PTSD Awareness Month
June 01, 2020
June is Posttraumatic Stress Disorder Awareness Month
Have you ever experienced something that was life threatening? Or been the victim of some type of traumatic event? Or witnessed those things happening to someone else? The answer for many is “yes.” Over half of adults will face a traumatic event in their lifetime such as actual/threatened death, serious injury, or sexual violation. In the immediate aftermath of trauma, it is normal to have it consume your thoughts and to feel on high alert. Most people recover, but some may experience longer-term emotional difficulties. Seven to 8 out of 100 people will qualify for a PTSD diagnosis at some point in their life.
Forty years ago, experts coined the diagnosis of Posttraumatic Stress Disorder (PTSD) to describe the prolonged, troubling symptoms in the aftermath of experiencing a traumatic event. Recently, PTSD was re-categorized from an Anxiety Disorder to its own category of Trauma Related Disorders. This change was made in recognition that PTSD is more than simply a fear response involving re-living the memory and avoidance. It is a complex group of symptoms that include changes in mood/emotions such as sadness and guilt as well as behavioral changes including reckless, impulsive, or angry behavior.
If you are asking yourself if you have PTSD, the only way to know for sure to talk to a mental health care provider. Even if it is not full-blown PTSD, therapy can help to cope with the troubling thoughts and feelings following difficult life experiences. The Primary Care PTSD Checklist (below) is a 5-item screen for PTSD. There are many proven treatment options including psychotherapy and medications. Many people suffering from PTSD do not engage in therapy due to a variety of reasons. Beliefs about seeking help, stigma, and shame can be barriers. Also, wanting to avoid talking or thinking about the trauma is one of the symptoms of PTSD.
No one can erase a memory or a painful experience but getting the right treatment can result in a better life for the person and family impacted by PTSD. As we work to raise awareness this month, here are some things you can do to help a loved one who you think might be suffering from PTSD:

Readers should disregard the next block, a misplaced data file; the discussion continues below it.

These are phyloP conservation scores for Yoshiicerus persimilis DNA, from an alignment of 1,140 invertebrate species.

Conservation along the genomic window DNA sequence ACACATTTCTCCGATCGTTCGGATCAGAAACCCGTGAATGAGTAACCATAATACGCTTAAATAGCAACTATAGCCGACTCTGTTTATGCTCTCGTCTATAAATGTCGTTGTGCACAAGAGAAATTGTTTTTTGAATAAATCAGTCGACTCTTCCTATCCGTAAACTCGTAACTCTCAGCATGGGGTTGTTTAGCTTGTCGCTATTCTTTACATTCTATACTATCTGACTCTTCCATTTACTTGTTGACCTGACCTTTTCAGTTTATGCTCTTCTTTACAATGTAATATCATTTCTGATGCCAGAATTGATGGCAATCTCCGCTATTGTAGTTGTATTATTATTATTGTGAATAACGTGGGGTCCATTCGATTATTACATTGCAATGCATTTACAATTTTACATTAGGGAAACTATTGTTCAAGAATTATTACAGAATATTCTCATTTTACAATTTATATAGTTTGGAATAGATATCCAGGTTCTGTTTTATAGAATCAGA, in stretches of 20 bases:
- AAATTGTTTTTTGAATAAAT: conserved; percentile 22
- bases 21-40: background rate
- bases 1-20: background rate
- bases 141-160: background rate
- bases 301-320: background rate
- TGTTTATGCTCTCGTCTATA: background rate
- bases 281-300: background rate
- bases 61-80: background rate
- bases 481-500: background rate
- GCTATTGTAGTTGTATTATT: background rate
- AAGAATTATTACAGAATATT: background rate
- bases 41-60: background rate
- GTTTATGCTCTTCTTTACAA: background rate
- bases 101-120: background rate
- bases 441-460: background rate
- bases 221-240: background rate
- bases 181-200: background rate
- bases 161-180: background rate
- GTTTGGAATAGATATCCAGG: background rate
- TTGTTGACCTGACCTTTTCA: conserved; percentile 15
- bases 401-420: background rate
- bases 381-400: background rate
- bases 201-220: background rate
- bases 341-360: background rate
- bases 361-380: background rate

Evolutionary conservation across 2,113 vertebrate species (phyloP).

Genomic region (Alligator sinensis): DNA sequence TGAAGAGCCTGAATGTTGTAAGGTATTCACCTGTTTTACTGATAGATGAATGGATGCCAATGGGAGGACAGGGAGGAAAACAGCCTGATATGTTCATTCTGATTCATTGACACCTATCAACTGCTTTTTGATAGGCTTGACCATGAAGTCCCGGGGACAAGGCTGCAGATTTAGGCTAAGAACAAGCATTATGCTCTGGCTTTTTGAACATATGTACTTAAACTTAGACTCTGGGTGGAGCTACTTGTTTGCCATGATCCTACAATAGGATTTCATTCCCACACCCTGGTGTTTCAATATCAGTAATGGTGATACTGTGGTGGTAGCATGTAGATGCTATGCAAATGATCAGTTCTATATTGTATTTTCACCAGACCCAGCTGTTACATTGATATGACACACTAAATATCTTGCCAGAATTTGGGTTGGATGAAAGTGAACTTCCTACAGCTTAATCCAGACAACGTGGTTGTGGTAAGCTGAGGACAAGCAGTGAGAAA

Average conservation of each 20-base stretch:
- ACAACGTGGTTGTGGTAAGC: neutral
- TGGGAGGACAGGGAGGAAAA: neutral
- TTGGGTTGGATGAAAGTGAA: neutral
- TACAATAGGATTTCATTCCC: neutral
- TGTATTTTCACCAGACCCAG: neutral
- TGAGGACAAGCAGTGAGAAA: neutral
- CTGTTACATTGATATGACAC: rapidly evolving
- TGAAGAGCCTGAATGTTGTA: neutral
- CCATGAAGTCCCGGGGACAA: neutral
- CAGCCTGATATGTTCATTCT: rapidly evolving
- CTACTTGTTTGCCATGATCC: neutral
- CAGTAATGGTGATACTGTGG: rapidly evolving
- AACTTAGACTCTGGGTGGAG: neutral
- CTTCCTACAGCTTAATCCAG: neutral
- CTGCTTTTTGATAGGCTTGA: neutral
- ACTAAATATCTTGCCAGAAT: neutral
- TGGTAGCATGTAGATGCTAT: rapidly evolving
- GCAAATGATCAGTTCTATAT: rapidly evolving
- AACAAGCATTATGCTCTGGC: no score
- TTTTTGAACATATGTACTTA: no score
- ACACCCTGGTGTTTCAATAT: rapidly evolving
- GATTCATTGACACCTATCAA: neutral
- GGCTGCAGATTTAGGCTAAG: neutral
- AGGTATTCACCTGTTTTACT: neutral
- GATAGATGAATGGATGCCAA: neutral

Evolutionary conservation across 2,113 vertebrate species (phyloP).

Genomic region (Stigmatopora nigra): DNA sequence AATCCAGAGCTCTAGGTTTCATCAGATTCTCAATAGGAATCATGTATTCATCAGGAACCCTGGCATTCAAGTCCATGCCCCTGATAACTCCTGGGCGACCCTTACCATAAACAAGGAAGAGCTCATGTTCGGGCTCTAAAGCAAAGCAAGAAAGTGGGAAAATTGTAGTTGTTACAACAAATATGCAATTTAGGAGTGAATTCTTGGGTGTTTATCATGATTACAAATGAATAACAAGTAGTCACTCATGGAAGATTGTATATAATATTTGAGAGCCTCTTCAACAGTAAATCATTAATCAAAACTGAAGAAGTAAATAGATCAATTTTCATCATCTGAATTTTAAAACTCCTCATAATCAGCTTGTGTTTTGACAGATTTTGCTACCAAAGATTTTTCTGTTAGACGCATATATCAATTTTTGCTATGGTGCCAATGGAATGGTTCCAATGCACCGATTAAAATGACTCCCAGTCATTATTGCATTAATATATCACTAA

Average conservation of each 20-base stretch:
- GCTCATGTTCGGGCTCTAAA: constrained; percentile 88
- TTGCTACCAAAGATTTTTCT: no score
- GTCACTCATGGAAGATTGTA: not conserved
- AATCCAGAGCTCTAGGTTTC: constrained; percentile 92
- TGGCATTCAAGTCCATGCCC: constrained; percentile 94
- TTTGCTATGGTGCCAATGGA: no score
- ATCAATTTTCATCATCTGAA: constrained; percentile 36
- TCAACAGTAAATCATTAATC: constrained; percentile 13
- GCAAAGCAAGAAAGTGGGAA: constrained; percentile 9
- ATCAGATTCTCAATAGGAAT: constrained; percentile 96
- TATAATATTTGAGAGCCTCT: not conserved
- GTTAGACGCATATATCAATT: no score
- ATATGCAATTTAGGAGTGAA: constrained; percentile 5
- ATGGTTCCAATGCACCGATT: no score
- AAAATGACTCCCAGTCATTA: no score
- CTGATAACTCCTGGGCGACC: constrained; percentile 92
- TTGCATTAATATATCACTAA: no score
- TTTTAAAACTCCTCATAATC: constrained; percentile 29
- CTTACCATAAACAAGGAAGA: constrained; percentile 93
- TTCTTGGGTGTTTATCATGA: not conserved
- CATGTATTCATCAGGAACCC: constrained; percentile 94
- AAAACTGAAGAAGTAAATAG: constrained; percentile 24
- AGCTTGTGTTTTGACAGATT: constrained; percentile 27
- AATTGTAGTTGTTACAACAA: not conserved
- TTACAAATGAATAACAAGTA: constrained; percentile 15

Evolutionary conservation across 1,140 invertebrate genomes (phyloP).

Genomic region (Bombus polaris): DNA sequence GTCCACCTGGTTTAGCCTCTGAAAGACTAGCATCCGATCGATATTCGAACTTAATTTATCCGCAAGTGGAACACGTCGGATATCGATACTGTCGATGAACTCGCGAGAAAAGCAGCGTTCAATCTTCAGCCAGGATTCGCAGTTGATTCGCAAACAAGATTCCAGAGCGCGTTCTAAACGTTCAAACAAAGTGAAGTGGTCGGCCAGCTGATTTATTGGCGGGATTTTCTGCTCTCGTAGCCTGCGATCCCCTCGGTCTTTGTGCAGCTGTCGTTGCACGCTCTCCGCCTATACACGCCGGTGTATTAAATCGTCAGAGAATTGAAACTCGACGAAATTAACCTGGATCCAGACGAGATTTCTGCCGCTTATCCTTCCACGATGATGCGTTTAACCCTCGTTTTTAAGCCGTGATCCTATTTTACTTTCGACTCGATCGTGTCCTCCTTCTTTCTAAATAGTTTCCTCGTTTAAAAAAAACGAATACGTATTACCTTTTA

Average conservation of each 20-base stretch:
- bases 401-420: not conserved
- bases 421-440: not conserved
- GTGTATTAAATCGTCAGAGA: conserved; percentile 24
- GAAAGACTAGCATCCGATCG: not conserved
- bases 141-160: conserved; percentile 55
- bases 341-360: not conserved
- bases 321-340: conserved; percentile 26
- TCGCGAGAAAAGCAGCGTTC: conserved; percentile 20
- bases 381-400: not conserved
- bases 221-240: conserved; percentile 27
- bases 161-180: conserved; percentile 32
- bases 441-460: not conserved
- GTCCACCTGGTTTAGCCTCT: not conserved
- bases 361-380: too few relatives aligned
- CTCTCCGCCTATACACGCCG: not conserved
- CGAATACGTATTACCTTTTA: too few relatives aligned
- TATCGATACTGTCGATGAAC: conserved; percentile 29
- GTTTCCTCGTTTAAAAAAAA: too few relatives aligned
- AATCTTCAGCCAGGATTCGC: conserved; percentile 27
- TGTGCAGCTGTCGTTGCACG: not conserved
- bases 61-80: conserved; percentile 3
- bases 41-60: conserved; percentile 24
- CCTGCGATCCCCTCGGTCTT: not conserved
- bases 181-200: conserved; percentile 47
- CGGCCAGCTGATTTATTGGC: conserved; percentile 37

- Think of PTSD as an invisible wound or injury. Avoid any language that might make them feel like you think they are crazy for their reaction.
- Talk about the benefits of therapy if they are feeling unsure about seeking help.
- Pick a time when things are calm to talk about it; never suggest someone get help in the middle of an argument or heated conversation.
- Take care of yourself! It can be stressful to live with someone with PTSD. Set boundaries and have a good support system. The best way to encourage someone else is to model doing that for yourself.
PC-PTSD-5 Screen for PTSD
Sometimes things happen to people that are unusually or especially frightening, horrible, or traumatic. For example:
- a serious accident or fire
- a physical or sexual assault or abuse
- an earthquake or flood
- a war
- seeing someone be killed or seriously injured
- having a loved one die through homicide or suicide
Have you ever experienced this kind of event? YES / NO If no, screen total = 0. Please stop here. If yes, please answer the questions below:
In the past month, have you ...
- had nightmares about the event(s) or thought about the event(s) when you did not want to? YES / NO
- tried hard not to think about the event(s) or went out of your way to avoid situations that reminded you of the event(s)? YES / NO
- been constantly on guard, watchful, or easily startled? YES / NO
- felt numb or detached from people, activities, or your surroundings? YES / NO
- felt guilty or unable to stop blaming yourself or others for the event(s) or any problems the event(s) may have caused? YES / NO
If you answer "yes" to any three items (items 1 to 5 above), you should talk to a mental health care provider to learn more about PTSD and PTSD treatment. Answering "yes" to 3 or more questions on the PC-PTSD-5 does not mean you have PTSD. Only a mental health care provider can tell you for sure. And, if you do not answer "yes" to 3 or more questions, you may still want to talk to a mental health care provider. If you have symptoms that last following a trauma, treatment can help - whether or not you have PTSD.
For more information about PTSD symptoms and treatment, you can visit the National Center for PTSD website at www.ptsd.va.gov.